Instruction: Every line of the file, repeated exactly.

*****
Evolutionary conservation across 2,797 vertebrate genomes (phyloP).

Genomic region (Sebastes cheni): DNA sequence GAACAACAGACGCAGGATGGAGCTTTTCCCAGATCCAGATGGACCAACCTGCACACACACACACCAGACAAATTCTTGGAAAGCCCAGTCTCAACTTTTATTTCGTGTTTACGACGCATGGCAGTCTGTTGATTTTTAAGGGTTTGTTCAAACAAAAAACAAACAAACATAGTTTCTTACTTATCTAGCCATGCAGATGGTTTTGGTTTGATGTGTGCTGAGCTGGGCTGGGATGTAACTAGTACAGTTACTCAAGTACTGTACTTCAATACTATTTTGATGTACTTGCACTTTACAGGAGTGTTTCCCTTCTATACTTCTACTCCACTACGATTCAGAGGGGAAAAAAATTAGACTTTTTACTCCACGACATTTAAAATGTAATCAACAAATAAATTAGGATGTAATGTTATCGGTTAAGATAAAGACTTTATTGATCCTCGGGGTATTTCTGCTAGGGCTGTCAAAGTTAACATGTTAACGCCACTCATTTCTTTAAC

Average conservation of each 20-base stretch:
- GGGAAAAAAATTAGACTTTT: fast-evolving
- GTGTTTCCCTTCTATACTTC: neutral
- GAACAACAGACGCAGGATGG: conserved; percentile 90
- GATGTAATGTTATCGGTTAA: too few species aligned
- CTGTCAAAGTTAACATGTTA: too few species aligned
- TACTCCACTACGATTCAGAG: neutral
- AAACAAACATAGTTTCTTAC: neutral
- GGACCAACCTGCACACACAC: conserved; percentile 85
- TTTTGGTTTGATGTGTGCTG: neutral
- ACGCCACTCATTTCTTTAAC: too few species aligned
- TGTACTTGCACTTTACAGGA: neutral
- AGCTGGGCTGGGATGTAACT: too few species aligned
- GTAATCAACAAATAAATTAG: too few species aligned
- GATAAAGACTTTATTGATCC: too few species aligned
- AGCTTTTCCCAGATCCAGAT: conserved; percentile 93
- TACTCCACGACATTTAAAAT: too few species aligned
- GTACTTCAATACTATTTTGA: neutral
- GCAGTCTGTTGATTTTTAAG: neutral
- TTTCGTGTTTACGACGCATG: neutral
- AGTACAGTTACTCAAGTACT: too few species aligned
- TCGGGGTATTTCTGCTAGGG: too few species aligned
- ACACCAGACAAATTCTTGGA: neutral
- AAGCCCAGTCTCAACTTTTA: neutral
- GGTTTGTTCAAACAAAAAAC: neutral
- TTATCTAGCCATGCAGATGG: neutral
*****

Evolutionary conservation across 2,797 vertebrate genomes (phyloP).

Genomic region (Sebastes cheni): DNA sequence GAACAACAGACGCAGGATGGAGCTTTTCCCAGATCCAGATGGACCAACCTGCACACACACACACCAGACAAATTCTTGGAAAGCCCAGTCTCAACTTTTATTTCGTGTTTACGACGCATGGCAGTCTGTTGATTTTTAAGGGTTTGTTCAAACAAAAAACAAACAAACATAGTTTCTTACTTATCTAGCCATGCAGATGGTTTTGGTTTGATGTGTGCTGAGCTGGGCTGGGATGTAACTAGTACAGTTACTCAAGTACTGTACTTCAATACTATTTTGATGTACTTGCACTTTACAGGAGTGTTTCCCTTCTATACTTCTACTCCACTACGATTCAGAGGGGAAAAAAATTAGACTTTTTACTCCACGACATTTAAAATGTAATCAACAAATAAATTAGGATGTAATGTTATCGGTTAAGATAAAGACTTTATTGATCCTCGGGGTATTTCTGCTAGGGCTGTCAAAGTTAACATGTTAACGCCACTCATTTCTTTAAC

Average conservation of each 20-base stretch:
- GGGAAAAAAATTAGACTTTT: fast-evolving
- GTGTTTCCCTTCTATACTTC: neutral
- GAACAACAGACGCAGGATGG: conserved; percentile 90
- GATGTAATGTTATCGGTTAA: too few species aligned
- CTGTCAAAGTTAACATGTTA: too few species aligned
- TACTCCACTACGATTCAGAG: neutral
- AAACAAACATAGTTTCTTAC: neutral
- GGACCAACCTGCACACACAC: conserved; percentile 85
- TTTTGGTTTGATGTGTGCTG: neutral
- ACGCCACTCATTTCTTTAAC: too few species aligned
- TGTACTTGCACTTTACAGGA: neutral
- AGCTGGGCTGGGATGTAACT: too few species aligned
- GTAATCAACAAATAAATTAG: too few species aligned
- GATAAAGACTTTATTGATCC: too few species aligned
- AGCTTTTCCCAGATCCAGAT: conserved; percentile 93
- TACTCCACGACATTTAAAAT: too few species aligned
- GTACTTCAATACTATTTTGA: neutral
- GCAGTCTGTTGATTTTTAAG: neutral
- TTTCGTGTTTACGACGCATG: neutral
- AGTACAGTTACTCAAGTACT: too few species aligned
- TCGGGGTATTTCTGCTAGGG: too few species aligned
- ACACCAGACAAATTCTTGGA: neutral
- AAGCCCAGTCTCAACTTTTA: neutral
- GGTTTGTTCAAACAAAAAAC: neutral
- TTATCTAGCCATGCAGATGG: neutral